We all remember how lousy the 2012 and 2016 presidential polls were. However, the political polls for the 2018 midterms were worse.
For the mid-terms the polls were correct when they said the Democrats would take control of the House of Representatives — an easy guess, really — but what most got wrong was by how many that new majority would grow. For months we were told that there was going to be a massive “blue wave” of new Democrats winning election and streaming into Washington.
In reality? Not so much.
Rowan Scarborough noted all the significant misses by pollsters:
Florida governor: The last 10 polls had pegged Democratic Tallahassee Mayor Andrew Gillum the winner. But former Rep. Ron DeSantis won by 0.7 percentage points [not counting the mysterious “found votes” in Broward County]. While some wrong polls lay within the margin of error, Quinnipiac College in New York picked Mr. Gillum to win by 7 points. The St. Petersburg poll, NBC/Marist, Emerson College and the University of Florida had Mr. Gillum winning by 4 to 6 points.
Florida Senate: Nearly every late survey picked Democratic Sen. Bill Nelson to retain his seat. He lost to GOP Gov. Rick Scott by 0.4 percentage points[not counting the mysterious “found votes” in Broward County]. Again, Quinnipiac was way off, predicting a 7-point Nelson win. Emerson College also botched it, saying Mr. Nelson would win by 5 points. The St. Petersburg poll nailed the race at a 1 percentage-point Scott victory.
Missouri Senate: Several polls missed Republican Josh Hawley’s 6 percentage-point win against Democratic Sen. Claire McCaskill. NBC/Marist had her up by 3 points. Emerson and the Republican firm Trafalgar correctly saw the Hawley win, at 3 and 4 percentage points, respectively.
Georgia governor: Trafalgar badly overestimated Republican Brian Kemp’s final tally. An outlier in this race, the company said Mr. Kemp would defeat Democrat Stacey Abrams by 12 points. Kemp won by 1.6 percent. Emerson and the Atlanta Constitution were spot on.
Nevada Senate: Trafalgar missed this race, forecasting a 3 percentage-point win for GOP Sen. Dean Heller. Democrat Jacky Rosen won by 5 point
Indiana Senate: Fox News badly missed here, predicting an easy win for Democratic Sen. Joe Donnelly against Republican Mike Braun. Fox said Mr. Donnelly would win by 7 percentage points. He lost by 7.8 points, meaning Fox was off by 14 points. NBC/Marist also saw a Donnelly win, by 3 points.
Arizona Senate: Again NBC/Marist was off, saying Democrat Kirsten Sinema would win by 6 percentage points; CNN said by 4 points. Republican Rep. Martha McSally is leading by 2.2 percentage points, but a large number of mail-in ballots are still to be counted.
Ohio governor: A number of forecasters botched this race. Former Sen. Mike DeWine beat Democrat Richard Cordray by 4.3 percentage points. NBC/Marist’s last poll had it a tie. Quinnipiac had Mr. Cordray up by 2 points, Emerson by 3 and Gravis by 5 in their final polls.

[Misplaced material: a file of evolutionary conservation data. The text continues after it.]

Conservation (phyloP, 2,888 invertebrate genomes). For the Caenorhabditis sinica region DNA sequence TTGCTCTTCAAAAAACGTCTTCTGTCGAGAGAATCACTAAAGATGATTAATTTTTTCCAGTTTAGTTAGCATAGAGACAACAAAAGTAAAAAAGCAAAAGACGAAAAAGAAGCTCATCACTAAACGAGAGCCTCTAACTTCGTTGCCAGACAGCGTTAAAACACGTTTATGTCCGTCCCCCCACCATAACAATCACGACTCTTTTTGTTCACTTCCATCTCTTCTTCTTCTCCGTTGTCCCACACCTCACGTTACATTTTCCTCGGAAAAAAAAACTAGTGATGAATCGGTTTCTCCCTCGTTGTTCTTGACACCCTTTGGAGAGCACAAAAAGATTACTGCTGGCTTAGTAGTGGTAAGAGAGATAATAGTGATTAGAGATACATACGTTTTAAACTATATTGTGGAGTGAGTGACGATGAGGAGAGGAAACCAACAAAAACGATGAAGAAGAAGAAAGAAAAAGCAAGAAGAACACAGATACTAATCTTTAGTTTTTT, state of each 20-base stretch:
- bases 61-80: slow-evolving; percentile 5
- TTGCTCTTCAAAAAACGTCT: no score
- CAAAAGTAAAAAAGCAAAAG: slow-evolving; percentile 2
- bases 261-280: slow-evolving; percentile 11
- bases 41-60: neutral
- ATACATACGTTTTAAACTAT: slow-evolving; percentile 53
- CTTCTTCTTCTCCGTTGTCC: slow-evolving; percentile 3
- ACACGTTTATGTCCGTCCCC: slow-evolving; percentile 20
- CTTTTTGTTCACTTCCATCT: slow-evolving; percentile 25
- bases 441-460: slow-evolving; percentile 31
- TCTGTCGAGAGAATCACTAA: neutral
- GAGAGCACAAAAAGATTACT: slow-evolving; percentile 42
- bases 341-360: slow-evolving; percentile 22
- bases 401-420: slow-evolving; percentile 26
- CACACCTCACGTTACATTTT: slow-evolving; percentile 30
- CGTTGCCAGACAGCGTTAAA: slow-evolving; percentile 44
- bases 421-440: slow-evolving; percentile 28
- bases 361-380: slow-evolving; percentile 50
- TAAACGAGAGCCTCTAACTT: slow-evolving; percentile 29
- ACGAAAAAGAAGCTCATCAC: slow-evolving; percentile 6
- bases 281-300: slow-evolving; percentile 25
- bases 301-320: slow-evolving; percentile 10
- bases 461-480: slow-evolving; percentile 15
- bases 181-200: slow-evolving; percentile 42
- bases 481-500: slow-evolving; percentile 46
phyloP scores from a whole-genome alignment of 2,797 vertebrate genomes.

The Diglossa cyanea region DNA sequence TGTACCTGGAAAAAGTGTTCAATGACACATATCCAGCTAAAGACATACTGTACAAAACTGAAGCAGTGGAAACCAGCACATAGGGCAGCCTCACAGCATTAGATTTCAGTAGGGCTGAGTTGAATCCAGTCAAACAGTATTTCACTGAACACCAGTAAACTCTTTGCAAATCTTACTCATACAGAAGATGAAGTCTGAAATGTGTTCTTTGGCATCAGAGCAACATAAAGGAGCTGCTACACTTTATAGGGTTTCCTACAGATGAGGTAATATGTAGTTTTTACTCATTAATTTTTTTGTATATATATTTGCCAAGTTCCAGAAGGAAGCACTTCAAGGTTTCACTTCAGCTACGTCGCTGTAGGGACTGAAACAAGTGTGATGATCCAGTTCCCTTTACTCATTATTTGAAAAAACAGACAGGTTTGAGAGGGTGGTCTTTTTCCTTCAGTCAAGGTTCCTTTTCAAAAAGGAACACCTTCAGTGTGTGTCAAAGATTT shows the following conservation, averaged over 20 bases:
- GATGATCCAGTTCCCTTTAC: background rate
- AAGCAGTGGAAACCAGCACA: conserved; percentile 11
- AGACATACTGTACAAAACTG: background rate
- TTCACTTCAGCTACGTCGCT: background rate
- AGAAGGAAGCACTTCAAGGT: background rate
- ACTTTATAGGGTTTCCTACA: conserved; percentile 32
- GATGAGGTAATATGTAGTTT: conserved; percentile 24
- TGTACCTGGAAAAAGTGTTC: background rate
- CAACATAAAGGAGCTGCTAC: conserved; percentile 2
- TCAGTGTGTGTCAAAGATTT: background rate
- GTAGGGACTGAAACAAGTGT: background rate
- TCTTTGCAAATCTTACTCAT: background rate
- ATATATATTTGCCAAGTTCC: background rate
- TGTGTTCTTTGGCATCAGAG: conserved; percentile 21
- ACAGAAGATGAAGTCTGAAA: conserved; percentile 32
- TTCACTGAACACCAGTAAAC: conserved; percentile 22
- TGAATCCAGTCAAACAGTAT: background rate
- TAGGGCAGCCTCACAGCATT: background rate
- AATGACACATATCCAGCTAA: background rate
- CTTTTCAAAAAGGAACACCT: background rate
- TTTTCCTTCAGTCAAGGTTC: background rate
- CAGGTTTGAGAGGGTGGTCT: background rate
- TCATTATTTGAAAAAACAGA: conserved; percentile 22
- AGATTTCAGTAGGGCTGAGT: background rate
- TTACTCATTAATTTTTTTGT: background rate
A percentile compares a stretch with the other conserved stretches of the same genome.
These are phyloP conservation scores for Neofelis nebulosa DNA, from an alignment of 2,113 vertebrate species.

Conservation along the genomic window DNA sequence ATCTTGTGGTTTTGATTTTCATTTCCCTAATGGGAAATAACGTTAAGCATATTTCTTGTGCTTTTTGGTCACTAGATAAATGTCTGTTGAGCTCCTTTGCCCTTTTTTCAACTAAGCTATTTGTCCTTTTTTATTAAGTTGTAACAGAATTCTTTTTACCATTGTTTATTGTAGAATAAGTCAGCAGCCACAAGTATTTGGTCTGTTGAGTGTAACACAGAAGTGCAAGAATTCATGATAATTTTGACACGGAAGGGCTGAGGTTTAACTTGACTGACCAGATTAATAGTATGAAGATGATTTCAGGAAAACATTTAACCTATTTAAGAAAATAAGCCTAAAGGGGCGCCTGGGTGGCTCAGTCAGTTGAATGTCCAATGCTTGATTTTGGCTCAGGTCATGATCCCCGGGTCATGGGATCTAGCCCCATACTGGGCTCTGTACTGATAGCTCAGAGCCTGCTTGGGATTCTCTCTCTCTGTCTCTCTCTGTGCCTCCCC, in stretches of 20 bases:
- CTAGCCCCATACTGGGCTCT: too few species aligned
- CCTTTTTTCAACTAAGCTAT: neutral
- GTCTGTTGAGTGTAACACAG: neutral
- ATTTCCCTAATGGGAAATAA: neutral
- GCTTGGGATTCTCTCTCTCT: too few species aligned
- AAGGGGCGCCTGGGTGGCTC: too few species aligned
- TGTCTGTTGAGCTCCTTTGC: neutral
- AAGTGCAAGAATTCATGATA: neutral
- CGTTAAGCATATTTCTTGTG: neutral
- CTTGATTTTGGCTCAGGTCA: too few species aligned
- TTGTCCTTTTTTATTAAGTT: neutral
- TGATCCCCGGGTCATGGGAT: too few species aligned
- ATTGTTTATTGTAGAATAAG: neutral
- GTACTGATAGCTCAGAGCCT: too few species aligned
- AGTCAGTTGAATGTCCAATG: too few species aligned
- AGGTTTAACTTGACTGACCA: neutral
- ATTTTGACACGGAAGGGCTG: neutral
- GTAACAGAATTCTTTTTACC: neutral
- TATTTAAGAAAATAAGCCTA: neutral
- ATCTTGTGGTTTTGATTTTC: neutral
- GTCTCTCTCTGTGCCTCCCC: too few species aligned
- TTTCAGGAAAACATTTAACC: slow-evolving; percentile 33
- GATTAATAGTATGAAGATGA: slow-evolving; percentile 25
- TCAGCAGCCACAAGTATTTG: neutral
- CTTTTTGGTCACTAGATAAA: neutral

Scarborough has much more at his article. Go take a look.
Texas Senate: The Texas polls were off the other way. Trafalgar had Cruz ahead by 9, the local CBS 11/Dixie Strategies poll had Cruz +10, Quinnipiac had Ted Cruz up by 5 when in reality he won by 2.6%. In this case, the pollsters may have an excuse. With the GOP governor Abbot way ahead, and Cruz with a healthy lead many Republicans may have stayed home because the need to vote wasn’t as urgent.
The lesson of the 2018 polls, indeed all election polls is they are interesting and fun to follow especially for political geeks like yours truly, but one shouldn’t get too excited about them one way or the other. As long as the questions aren’t phrased in a biased manner, it’s not that difficult to ask a few hundred people who will get their vote. And the vast majority of the major polls do not bias their questions.
The tricky part is figuring who is going to vote. Each pollster has their own proprietary model for election turnout. However, voter turnout is not an exact model, it’s nothing more than an educated guess based on historical trends and asking people how sure they are that they will vote. But there are many other factors.
A great example is the 2008 election. California’s referendum 8, was an amendment to its state constitution banning same-sex marriage and polls showed it would fail by a small margin. What wasn’t figured into the turnout model was that presidential candidate Barack Obama would motivate more African-American’s to come out and vote. Many of those African-Americans were devout Christians who did not approve of same-sex marriage. Therefore thanks to the Barack Obama turnout, the amendment passed.
In 2012, many polls got the turnout entirely wrong based on each party’s excitement about voting. They believed the demographic composition of voters would be different than 2008. Some even said Romney would win or that the race was too close to call. When it came time to vote the demographic composition of voters was similar to 2008, this Obama was reelected by a wide margin.
Any day now the 2020 election season will begin (the Iowa caucuses are only 86 days away from Nov. 9th, 2018) and so will the polls. When the polls begin, remember the trends are more worthwhile than any one poll to determine how your favorite may be doing. But most important do not take them take them too seriously, polling is as much of an art as it is a science. And the past few elections have proven that not all art is beautiful.